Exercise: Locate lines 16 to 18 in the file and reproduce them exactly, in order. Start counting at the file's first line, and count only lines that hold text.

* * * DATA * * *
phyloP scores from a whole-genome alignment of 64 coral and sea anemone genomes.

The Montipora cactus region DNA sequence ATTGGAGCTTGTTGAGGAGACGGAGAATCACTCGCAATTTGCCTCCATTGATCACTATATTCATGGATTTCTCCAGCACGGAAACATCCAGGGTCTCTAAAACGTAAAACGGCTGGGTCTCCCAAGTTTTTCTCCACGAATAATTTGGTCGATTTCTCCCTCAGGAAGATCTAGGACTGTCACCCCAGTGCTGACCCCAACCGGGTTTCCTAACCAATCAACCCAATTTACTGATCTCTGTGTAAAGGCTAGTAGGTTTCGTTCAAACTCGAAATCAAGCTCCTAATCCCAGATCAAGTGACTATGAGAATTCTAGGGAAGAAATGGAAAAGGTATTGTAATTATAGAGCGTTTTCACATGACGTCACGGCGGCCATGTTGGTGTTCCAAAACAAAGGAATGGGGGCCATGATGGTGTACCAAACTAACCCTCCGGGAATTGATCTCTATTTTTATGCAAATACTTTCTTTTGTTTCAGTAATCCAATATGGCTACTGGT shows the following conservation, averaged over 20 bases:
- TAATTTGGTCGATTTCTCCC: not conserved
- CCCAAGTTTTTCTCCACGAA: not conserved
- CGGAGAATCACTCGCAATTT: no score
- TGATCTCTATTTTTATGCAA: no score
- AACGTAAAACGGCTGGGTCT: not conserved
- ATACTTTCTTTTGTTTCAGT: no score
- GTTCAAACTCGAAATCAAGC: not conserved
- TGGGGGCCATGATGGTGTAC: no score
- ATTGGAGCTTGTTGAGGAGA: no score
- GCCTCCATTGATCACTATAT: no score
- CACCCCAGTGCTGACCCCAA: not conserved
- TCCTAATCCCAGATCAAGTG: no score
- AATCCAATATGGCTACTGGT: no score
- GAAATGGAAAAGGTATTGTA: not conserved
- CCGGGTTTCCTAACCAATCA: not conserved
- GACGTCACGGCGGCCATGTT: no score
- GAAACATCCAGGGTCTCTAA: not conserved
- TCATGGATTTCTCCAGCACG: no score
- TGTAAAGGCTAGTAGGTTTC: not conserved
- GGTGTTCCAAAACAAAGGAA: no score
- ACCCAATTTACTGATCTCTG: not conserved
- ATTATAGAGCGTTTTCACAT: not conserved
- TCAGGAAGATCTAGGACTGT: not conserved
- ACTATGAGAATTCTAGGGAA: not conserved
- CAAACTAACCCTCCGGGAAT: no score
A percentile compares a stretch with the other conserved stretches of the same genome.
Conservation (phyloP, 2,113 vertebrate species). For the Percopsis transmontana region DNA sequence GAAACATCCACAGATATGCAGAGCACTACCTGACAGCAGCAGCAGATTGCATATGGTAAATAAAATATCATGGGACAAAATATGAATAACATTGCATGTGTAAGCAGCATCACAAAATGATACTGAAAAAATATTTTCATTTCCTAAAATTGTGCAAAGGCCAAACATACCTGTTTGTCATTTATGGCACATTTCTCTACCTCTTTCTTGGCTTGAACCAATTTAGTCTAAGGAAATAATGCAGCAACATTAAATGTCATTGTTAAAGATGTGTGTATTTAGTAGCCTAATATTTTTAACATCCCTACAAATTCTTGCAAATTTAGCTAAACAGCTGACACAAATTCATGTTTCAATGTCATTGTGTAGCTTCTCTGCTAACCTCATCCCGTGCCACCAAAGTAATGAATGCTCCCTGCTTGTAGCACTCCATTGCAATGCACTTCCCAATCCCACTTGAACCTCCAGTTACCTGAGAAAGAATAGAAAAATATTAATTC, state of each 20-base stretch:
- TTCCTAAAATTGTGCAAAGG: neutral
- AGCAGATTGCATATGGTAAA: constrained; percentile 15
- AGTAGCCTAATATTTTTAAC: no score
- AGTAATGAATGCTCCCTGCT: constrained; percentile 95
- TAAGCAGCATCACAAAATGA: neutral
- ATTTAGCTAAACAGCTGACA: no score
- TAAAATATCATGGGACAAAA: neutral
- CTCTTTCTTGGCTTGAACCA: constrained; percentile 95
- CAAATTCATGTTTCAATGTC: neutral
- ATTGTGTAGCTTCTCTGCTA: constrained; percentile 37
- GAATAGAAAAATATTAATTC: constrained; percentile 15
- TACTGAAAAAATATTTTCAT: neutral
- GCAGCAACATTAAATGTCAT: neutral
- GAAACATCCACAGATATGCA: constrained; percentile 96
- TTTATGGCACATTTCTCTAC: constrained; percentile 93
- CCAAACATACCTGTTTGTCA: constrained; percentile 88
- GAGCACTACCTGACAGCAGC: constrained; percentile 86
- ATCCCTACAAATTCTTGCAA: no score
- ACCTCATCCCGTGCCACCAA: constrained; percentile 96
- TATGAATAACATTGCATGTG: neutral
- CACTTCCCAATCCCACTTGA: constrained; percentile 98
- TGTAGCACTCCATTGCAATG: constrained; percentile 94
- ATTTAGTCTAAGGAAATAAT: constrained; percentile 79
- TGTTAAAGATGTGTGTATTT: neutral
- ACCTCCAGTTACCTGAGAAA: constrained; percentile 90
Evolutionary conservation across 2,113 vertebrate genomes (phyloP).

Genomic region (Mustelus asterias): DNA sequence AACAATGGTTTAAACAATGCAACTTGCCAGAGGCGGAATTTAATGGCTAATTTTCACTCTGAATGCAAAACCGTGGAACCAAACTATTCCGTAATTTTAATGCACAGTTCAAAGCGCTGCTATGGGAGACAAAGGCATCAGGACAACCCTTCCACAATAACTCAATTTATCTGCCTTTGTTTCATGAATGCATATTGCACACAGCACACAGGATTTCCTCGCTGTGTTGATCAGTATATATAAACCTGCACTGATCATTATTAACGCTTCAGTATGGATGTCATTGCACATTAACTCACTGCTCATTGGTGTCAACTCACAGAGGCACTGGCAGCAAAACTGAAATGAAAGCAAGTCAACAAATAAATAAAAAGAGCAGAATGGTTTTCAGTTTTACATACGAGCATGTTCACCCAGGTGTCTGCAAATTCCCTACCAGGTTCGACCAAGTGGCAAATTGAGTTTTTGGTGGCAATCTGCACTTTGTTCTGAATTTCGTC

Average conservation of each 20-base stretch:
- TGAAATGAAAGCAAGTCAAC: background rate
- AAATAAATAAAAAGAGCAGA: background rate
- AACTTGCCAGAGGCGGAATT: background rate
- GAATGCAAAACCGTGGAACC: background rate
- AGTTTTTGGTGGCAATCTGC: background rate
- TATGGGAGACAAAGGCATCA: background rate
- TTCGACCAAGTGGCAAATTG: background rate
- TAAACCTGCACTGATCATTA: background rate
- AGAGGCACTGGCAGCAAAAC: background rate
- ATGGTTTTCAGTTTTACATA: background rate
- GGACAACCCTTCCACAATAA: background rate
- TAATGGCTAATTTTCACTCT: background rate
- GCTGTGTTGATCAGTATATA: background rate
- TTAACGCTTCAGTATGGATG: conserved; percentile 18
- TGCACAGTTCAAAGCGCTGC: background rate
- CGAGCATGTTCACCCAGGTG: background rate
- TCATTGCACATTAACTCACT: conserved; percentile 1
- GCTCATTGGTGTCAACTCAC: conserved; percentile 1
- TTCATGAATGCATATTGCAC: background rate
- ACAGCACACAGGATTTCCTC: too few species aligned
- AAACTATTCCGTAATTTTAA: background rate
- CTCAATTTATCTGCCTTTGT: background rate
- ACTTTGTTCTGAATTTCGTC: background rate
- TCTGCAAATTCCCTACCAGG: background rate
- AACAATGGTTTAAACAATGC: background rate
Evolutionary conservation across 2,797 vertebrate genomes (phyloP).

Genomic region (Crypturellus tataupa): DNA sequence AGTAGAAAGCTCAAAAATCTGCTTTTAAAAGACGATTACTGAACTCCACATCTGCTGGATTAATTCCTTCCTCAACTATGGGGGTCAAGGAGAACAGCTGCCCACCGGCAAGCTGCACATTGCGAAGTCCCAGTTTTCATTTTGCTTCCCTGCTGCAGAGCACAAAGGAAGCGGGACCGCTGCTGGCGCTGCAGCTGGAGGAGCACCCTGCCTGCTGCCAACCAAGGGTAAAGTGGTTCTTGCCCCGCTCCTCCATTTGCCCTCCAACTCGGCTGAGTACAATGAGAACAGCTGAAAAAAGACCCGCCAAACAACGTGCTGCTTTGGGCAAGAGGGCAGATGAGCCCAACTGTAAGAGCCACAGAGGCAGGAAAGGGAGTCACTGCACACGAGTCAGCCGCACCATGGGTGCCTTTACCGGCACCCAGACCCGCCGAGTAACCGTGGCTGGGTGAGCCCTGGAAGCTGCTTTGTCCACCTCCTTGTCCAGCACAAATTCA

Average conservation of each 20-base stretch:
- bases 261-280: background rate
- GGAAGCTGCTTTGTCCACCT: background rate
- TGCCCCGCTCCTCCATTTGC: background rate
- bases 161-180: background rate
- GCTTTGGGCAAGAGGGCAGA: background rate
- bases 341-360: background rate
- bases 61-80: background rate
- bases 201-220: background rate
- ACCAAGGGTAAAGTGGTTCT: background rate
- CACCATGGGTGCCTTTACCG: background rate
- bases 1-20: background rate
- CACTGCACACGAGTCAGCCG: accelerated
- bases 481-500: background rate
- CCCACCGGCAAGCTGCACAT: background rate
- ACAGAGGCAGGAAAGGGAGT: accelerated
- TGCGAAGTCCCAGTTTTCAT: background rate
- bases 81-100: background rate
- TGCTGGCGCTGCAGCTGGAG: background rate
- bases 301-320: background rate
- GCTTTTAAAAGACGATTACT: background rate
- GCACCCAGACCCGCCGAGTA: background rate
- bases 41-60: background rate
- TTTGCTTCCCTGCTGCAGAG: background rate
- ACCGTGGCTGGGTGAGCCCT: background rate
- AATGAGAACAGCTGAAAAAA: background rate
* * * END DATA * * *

- GAAATGGAAAAGGTATTGTA: not conserved
- CCGGGTTTCCTAACCAATCA: not conserved
- GACGTCACGGCGGCCATGTT: no score